An Image that Stays Alert and Slips Away from the Present: A (Non-)fixative Medium in the Creative Practice of Agnė Jonkutė

Acta Academiae Artium Vilnensis


  • Evelina Januškaitė



image, time, mimesis, imprint, present, medium


The article explores the work of the artist Agnė Jonkutė, who actualizes the multiplicity of reality and its trace in the flow of time, emphasizing the meaning of mimesis as a repetition of reality arising from individual experience. In contemporaneity, various media depicting and reproducing reality actualize the fluidity of the image and reduce the continuity of time, thus when analyzing the works that record or reflect the experience of reality and time, mimetism still seems to be underlying in contemporary art practices in muted form, and temporality is one of the essential aspects of their expression. The article discusses mimetism inherent in the changing image and asserts the fluidity of modern mimesis, which manifests itself in art as a momentary reflection or as an imprint of reality, the perception of which is fluid, because the perceiver can no longer relate mimesis to the imprinted reality. Emphasizing the subjective involvement and participation of the perceiver in the perception of such an imprinted and temporal reality, as well as the directionality of modern mimesis towards embodied subjectivity, the author of the article refers to Maurice Merleau-Ponty’s theory of sensory perception and Danutė Bacevičiūtė’s analysis of the transformation of the phenomenological concept of time. Mimetic works of art become continuations of the ever-passing present and reality in time, which, as if “awakening” the objective reality in images, actualize the issue of mimesis and the ensuing problem of visual experience and its verbalization. In contemporary culture, mimesis reduces time to a single moment and shifts the semantic load from the work to the perceiver experiencing an impression, thus opening up the multiplicity of the impression and the possibility of its multiplication. Therefore, it is assumed that today mimesis also functions as a (non­)fixative medium and is one of the states of contemporaneity, which is not simply the relevant present, but rather the present that will turn into the future (where transformation is positioned as volatile), perceived as a promise of the future reality. With the aim to emphasize the processuality and duration in art practices that mark the intangible traces of the image, and while employing the reduction of time to an ever-passing moment and the reduction of the image to the mimetic experience in Jonkutė’s work, a new definition of ephemeral mimesis, in which the spontaneous and temporal nature of the image staying alert and slipping away from the present, which is called volatile, is formulated in this article.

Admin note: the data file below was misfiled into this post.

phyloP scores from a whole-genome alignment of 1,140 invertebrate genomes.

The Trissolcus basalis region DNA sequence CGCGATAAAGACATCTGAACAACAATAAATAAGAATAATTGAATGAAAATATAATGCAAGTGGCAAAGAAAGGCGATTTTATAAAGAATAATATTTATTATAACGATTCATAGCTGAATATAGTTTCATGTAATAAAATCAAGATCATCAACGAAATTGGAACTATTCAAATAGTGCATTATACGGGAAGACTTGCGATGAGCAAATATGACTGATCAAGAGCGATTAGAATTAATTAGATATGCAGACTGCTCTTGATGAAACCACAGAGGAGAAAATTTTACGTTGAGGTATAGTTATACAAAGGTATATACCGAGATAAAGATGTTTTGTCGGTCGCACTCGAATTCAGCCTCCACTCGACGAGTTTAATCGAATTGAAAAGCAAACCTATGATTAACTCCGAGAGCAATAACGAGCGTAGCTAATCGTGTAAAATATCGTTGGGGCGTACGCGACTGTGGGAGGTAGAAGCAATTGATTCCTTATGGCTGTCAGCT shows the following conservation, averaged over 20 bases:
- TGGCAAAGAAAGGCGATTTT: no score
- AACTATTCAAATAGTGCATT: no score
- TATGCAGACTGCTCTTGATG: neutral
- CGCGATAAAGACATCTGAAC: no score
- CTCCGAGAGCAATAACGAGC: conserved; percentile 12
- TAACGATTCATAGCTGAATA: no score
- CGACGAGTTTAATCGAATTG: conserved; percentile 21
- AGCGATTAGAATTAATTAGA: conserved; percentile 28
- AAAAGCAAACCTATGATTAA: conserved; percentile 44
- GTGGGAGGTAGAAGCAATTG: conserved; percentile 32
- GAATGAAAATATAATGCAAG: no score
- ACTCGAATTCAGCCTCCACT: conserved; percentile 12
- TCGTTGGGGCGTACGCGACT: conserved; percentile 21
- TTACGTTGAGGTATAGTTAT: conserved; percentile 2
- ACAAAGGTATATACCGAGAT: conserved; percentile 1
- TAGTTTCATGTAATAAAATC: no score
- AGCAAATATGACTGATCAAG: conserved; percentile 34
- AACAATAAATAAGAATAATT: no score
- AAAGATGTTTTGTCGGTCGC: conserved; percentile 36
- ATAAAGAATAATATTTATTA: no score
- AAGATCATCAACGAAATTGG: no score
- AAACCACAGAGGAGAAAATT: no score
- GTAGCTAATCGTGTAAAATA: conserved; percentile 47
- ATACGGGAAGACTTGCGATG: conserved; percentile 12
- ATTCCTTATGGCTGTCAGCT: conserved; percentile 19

Author Biography

Evelina Januškaitė

is an art critic, curator, researcher, and doctoral student in Art History at the Vilnius Academy of Arts. She explores and interprets the viewer’s experience and self­perception in works of contemporary art, contemporary theories of art and media, philosophy, phenomenology, psychoanalysis, perception of time, space and reality, and the interaction of art and science. Her field of research includes the interpretation of reflection as a spontaneous, temporal and ephemeral experience and the category of contemporaneity, based on which she revisits the concept of mimesis by defining it in contemporaneity through the concepts of a (non-)fixating medium and images staying alert in the present and slipping away from the experienced reality.



How to Cite

Januškaitė, E. (2023). An Image that Stays Alert and Slips Away from the Present: A (Non-)fixative Medium in the Creative Practice of Agnė Jonkutė: Acta Academiae Artium Vilnensis. Acta Academiae Artium Vilnensis, (110-111), 549–570.